By Tamsin Smith
BBC News, Rome
The faithful are flocking to Rome for Easter week, but the Vatican is also attracting pilgrims clutching blockbusters rather than bibles.
The book tourists have questions about the workings of the Church
Small clusters of Dan Brown fans carrying copies of his book Angels and Demons can be seen wandering around St Peter's Square.
They retrace the steps of a fictional hero in a murder mystery similar to the Da Vinci code.
"We are seeing increasing numbers of people coming to Rome from the UK and America just to do the tour and see the sites in the book," explains Simone Gozzi, head of Association Dark Rome that runs the Angels and Demons tour.
"We are even taking tour bookings from Italian school groups, which certainly surprised us."
Standing on the doorstep of the Vatican, one tour group hunts for signs and symbols hidden in the work of 17th-Century sculptor Gian Lorenzo Bernini.
The book uses his sculpture as clues pointing to a dastardly plot led by a secret society against the Roman Catholic Church - a threat to blow up the Vatican as the church elects a new pope.
Dan Brown's implication that Bernini was part of an anti-religious conspiracy has left some art historians fuming. Others though are more pragmatic.
"Its a nice idea for people to approach Rome and get to know Bernini, whose work is incredibly difficult to understand," says Professor Elizabeth Lev from Rome's John Cabot University.
"I think it would take a pretty dense tourist not to realise that there is something much grander going on in Bernini's work than a silly conspiracy theory described in a paperback thriller."
It is not just art Dan Brown fans are interested in. They listen avidly as their guide points to the Sistine Chapel, describing how cardinals elect a pope in a conclave
"The first time people arrive, they are full of questions for us about how the Vatican ticks," says Simone Gozzi. "Most people have never heard of a conclave before reading the book so are fascinated with how it works and they all want to know more."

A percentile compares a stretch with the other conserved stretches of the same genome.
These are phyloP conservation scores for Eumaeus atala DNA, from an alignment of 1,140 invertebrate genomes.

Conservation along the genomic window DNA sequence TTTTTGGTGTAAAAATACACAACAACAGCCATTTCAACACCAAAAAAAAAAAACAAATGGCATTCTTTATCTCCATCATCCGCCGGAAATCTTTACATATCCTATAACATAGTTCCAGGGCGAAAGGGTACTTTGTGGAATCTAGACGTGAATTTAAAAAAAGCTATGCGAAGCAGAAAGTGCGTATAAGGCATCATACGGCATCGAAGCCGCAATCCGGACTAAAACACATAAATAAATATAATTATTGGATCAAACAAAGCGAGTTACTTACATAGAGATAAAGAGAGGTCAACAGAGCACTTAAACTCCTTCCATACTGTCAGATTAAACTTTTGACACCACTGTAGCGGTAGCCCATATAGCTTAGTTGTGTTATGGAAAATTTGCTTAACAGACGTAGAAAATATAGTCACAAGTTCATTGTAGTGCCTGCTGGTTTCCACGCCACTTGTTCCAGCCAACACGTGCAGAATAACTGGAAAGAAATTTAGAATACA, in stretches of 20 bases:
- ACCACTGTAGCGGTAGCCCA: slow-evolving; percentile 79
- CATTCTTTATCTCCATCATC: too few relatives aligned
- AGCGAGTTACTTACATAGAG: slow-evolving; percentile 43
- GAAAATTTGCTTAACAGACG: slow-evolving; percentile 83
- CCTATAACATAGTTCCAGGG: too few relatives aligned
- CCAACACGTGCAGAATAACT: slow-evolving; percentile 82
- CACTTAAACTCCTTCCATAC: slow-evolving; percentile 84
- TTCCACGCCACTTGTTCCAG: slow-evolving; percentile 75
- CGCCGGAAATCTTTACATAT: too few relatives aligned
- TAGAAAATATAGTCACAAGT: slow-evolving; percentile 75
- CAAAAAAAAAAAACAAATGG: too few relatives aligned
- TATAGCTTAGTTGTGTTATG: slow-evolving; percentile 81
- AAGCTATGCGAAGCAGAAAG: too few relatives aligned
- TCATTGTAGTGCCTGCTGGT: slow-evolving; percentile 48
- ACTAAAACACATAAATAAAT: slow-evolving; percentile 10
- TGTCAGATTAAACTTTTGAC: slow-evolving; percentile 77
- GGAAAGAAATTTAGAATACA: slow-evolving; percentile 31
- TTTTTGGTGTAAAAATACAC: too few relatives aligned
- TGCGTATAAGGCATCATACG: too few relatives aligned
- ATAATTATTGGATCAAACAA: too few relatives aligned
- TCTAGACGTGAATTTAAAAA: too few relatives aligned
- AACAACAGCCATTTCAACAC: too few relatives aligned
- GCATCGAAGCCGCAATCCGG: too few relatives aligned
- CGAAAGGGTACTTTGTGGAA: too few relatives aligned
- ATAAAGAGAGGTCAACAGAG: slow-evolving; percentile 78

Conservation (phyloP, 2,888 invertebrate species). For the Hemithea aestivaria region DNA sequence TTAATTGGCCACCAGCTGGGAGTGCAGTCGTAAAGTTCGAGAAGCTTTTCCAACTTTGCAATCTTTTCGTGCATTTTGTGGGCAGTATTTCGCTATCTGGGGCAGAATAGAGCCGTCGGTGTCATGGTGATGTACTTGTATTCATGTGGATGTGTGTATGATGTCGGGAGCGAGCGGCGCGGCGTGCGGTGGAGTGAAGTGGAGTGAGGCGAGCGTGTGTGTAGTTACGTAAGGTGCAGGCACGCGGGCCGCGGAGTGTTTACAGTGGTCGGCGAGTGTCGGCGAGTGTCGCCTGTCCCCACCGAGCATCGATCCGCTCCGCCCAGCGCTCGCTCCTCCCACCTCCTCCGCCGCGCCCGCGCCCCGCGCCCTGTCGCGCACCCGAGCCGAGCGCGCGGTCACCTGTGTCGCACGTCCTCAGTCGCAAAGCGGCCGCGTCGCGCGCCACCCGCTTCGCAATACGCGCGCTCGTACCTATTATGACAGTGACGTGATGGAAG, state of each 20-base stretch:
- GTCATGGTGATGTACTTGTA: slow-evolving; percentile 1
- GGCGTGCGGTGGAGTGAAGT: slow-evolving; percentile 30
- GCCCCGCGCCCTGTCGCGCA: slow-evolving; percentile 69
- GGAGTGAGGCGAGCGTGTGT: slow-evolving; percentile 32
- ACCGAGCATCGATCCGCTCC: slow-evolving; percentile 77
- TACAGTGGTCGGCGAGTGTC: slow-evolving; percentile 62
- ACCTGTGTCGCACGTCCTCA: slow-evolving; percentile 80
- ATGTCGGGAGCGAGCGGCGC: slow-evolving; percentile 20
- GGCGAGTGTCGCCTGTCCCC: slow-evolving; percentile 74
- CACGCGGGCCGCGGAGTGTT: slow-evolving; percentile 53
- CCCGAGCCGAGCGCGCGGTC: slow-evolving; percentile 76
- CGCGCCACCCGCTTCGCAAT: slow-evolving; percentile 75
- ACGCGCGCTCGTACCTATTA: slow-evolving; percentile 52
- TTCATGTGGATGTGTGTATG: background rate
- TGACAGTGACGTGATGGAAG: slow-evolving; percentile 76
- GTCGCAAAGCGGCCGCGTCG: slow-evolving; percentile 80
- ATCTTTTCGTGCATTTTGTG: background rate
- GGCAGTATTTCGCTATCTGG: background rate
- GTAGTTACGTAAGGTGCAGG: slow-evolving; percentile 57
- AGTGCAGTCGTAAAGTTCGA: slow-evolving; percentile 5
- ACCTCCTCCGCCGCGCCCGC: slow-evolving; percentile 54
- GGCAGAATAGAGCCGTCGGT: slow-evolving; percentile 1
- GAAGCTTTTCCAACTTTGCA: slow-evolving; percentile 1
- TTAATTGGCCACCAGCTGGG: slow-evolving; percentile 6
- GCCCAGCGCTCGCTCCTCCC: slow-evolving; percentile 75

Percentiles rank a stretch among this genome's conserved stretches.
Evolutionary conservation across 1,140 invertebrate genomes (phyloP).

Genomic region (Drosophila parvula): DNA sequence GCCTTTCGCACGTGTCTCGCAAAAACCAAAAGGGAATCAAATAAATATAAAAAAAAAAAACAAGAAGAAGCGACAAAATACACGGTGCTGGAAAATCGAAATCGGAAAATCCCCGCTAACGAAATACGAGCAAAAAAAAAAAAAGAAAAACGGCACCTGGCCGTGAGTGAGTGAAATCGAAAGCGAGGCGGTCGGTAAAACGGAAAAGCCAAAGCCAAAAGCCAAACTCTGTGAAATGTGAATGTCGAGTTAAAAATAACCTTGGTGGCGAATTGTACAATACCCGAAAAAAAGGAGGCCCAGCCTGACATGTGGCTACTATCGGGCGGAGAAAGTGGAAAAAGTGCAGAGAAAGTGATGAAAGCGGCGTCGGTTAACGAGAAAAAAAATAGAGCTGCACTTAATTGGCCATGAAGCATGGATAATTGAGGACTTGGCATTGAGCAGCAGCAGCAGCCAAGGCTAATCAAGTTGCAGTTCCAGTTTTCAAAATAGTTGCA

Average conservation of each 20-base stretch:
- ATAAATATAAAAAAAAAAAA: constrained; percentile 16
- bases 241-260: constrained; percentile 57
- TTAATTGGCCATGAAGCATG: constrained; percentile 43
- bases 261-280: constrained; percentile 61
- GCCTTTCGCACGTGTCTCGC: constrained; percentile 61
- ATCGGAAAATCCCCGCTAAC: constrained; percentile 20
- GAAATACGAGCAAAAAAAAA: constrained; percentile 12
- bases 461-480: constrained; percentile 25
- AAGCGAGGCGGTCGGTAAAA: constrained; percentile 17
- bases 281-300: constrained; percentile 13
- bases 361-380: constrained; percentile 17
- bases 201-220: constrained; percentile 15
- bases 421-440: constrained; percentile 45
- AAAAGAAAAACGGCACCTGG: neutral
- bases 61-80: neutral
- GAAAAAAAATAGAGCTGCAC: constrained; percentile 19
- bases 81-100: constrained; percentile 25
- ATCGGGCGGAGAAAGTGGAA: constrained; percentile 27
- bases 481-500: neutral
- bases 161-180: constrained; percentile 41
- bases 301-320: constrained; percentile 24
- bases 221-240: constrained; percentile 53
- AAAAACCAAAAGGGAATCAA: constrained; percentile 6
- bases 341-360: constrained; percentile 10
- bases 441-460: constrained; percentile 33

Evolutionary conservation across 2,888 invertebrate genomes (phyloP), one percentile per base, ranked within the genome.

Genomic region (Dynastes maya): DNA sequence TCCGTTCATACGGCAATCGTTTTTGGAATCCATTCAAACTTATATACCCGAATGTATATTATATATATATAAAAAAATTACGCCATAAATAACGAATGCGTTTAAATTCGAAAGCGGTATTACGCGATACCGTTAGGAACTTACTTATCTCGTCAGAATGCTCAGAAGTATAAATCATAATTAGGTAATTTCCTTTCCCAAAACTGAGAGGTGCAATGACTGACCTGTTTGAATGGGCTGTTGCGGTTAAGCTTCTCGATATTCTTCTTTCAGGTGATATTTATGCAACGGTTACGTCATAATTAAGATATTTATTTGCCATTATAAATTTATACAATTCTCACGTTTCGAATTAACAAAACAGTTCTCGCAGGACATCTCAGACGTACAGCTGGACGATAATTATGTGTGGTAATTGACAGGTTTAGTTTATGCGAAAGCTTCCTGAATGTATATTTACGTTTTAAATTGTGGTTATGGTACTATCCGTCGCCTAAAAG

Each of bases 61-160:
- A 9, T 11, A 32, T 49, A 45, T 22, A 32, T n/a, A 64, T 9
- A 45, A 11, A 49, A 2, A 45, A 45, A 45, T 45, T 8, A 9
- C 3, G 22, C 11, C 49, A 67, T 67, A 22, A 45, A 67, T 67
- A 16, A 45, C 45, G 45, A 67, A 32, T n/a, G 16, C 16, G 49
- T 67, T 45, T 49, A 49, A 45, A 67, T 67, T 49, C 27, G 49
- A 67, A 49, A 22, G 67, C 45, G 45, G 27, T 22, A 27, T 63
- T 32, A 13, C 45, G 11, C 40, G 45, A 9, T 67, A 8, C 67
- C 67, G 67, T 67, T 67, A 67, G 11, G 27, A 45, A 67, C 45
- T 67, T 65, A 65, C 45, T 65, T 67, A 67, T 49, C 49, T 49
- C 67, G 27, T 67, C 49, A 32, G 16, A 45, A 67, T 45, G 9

American tourist Roy Diner is enthralled.
"It makes the myth even bigger by talking about the church and its politics because it reminds you how secretive it is," he says. "There are more questions than answers now for me."
"I came on this tour because we talked about the book at my church group," says Charleine Bitter. "I now find myself asking about how much power and control the Pope really has."
The Da Vinci Code has made author Dan Brown a household name
Her son Mike nods.
"I think there are parts of the book you believe, parts you want to believe, and parts you simply can't believe but wonder if its true," he says.
There is no official response from the Vatican to the Dan Brown phenomenon, although one top ranking Cardinal has blasted the Da Vinci Code's version of Church history. Some observers believe Angels and Demons presents a different challenge.
"The Church should pay attention to what's happening here," warns John Allen, Vatican correspondent for the National Catholic Reporter. "Yes, Dan Brown may be inaccurate but he has stirred up incredible curiosity in the way the Vatican works.
"There are two ways for the church to look at this - either as a poisoned pen letter from a secular world that doesn't understand, or as a teaching moment.
"Surely this is an opportunity for them to show they are not an occult force shrouded in mystery."